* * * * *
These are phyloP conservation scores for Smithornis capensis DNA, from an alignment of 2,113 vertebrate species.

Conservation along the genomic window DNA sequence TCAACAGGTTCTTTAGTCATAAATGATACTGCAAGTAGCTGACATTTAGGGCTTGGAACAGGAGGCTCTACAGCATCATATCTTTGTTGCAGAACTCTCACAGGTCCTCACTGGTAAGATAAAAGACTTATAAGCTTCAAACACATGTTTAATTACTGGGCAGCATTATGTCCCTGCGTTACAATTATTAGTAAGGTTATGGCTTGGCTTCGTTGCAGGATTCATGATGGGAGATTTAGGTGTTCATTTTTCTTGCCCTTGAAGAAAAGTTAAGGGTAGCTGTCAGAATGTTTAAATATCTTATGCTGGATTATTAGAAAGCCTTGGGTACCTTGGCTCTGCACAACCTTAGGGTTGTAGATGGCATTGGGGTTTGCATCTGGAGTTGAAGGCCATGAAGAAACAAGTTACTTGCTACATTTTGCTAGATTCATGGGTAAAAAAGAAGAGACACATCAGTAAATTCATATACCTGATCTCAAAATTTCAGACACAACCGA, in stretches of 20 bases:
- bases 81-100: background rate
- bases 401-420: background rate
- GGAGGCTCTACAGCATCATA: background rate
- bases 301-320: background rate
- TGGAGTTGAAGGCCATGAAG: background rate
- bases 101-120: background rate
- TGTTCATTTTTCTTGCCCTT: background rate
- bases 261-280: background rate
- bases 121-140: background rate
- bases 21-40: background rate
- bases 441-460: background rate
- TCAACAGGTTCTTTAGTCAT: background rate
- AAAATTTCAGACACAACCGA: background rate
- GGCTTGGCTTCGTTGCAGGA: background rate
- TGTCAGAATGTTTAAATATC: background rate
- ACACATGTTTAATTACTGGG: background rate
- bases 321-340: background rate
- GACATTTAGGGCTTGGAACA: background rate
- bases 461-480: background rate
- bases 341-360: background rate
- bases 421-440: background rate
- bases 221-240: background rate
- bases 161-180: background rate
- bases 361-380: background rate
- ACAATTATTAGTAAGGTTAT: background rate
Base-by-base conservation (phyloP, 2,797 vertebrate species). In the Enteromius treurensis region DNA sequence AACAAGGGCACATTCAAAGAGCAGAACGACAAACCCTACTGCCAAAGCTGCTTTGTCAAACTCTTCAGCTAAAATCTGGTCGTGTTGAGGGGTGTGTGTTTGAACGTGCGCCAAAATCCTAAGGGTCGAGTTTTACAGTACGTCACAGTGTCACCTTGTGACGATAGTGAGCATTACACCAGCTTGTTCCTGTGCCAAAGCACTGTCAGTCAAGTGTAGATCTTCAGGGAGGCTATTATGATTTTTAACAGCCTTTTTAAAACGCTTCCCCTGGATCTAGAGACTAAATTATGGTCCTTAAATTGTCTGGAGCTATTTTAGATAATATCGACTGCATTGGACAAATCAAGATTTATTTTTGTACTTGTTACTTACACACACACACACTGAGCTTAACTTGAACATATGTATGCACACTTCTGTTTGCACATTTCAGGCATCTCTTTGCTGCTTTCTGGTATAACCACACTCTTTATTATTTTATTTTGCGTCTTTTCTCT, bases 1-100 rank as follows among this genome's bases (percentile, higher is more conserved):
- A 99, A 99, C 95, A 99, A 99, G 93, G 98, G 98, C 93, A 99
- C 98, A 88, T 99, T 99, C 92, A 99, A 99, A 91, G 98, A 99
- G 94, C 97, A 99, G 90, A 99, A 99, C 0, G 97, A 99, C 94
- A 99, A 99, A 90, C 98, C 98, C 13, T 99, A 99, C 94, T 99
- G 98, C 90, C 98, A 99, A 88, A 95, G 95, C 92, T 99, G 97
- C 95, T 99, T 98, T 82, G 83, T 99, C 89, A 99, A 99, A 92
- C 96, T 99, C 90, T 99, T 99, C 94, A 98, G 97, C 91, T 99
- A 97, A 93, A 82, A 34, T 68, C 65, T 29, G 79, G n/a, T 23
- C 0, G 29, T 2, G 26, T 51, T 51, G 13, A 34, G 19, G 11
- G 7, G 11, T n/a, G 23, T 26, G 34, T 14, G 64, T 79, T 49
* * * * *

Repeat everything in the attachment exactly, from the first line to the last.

These are phyloP conservation scores for Smithornis capensis DNA, from an alignment of 2,113 vertebrate species.

Conservation along the genomic window DNA sequence TCAACAGGTTCTTTAGTCATAAATGATACTGCAAGTAGCTGACATTTAGGGCTTGGAACAGGAGGCTCTACAGCATCATATCTTTGTTGCAGAACTCTCACAGGTCCTCACTGGTAAGATAAAAGACTTATAAGCTTCAAACACATGTTTAATTACTGGGCAGCATTATGTCCCTGCGTTACAATTATTAGTAAGGTTATGGCTTGGCTTCGTTGCAGGATTCATGATGGGAGATTTAGGTGTTCATTTTTCTTGCCCTTGAAGAAAAGTTAAGGGTAGCTGTCAGAATGTTTAAATATCTTATGCTGGATTATTAGAAAGCCTTGGGTACCTTGGCTCTGCACAACCTTAGGGTTGTAGATGGCATTGGGGTTTGCATCTGGAGTTGAAGGCCATGAAGAAACAAGTTACTTGCTACATTTTGCTAGATTCATGGGTAAAAAAGAAGAGACACATCAGTAAATTCATATACCTGATCTCAAAATTTCAGACACAACCGA, in stretches of 20 bases:
- bases 81-100: background rate
- bases 401-420: background rate
- GGAGGCTCTACAGCATCATA: background rate
- bases 301-320: background rate
- TGGAGTTGAAGGCCATGAAG: background rate
- bases 101-120: background rate
- TGTTCATTTTTCTTGCCCTT: background rate
- bases 261-280: background rate
- bases 121-140: background rate
- bases 21-40: background rate
- bases 441-460: background rate
- TCAACAGGTTCTTTAGTCAT: background rate
- AAAATTTCAGACACAACCGA: background rate
- GGCTTGGCTTCGTTGCAGGA: background rate
- TGTCAGAATGTTTAAATATC: background rate
- ACACATGTTTAATTACTGGG: background rate
- bases 321-340: background rate
- GACATTTAGGGCTTGGAACA: background rate
- bases 461-480: background rate
- bases 341-360: background rate
- bases 421-440: background rate
- bases 221-240: background rate
- bases 161-180: background rate
- bases 361-380: background rate
- ACAATTATTAGTAAGGTTAT: background rate
Base-by-base conservation (phyloP, 2,797 vertebrate species). In the Enteromius treurensis region DNA sequence AACAAGGGCACATTCAAAGAGCAGAACGACAAACCCTACTGCCAAAGCTGCTTTGTCAAACTCTTCAGCTAAAATCTGGTCGTGTTGAGGGGTGTGTGTTTGAACGTGCGCCAAAATCCTAAGGGTCGAGTTTTACAGTACGTCACAGTGTCACCTTGTGACGATAGTGAGCATTACACCAGCTTGTTCCTGTGCCAAAGCACTGTCAGTCAAGTGTAGATCTTCAGGGAGGCTATTATGATTTTTAACAGCCTTTTTAAAACGCTTCCCCTGGATCTAGAGACTAAATTATGGTCCTTAAATTGTCTGGAGCTATTTTAGATAATATCGACTGCATTGGACAAATCAAGATTTATTTTTGTACTTGTTACTTACACACACACACACTGAGCTTAACTTGAACATATGTATGCACACTTCTGTTTGCACATTTCAGGCATCTCTTTGCTGCTTTCTGGTATAACCACACTCTTTATTATTTTATTTTGCGTCTTTTCTCT, bases 1-100 rank as follows among this genome's bases (percentile, higher is more conserved):
- A 99, A 99, C 95, A 99, A 99, G 93, G 98, G 98, C 93, A 99
- C 98, A 88, T 99, T 99, C 92, A 99, A 99, A 91, G 98, A 99
- G 94, C 97, A 99, G 90, A 99, A 99, C 0, G 97, A 99, C 94
- A 99, A 99, A 90, C 98, C 98, C 13, T 99, A 99, C 94, T 99
- G 98, C 90, C 98, A 99, A 88, A 95, G 95, C 92, T 99, G 97
- C 95, T 99, T 98, T 82, G 83, T 99, C 89, A 99, A 99, A 92
- C 96, T 99, C 90, T 99, T 99, C 94, A 98, G 97, C 91, T 99
- A 97, A 93, A 82, A 34, T 68, C 65, T 29, G 79, G n/a, T 23
- C 0, G 29, T 2, G 26, T 51, T 51, G 13, A 34, G 19, G 11
- G 7, G 11, T n/a, G 23, T 26, G 34, T 14, G 64, T 79, T 49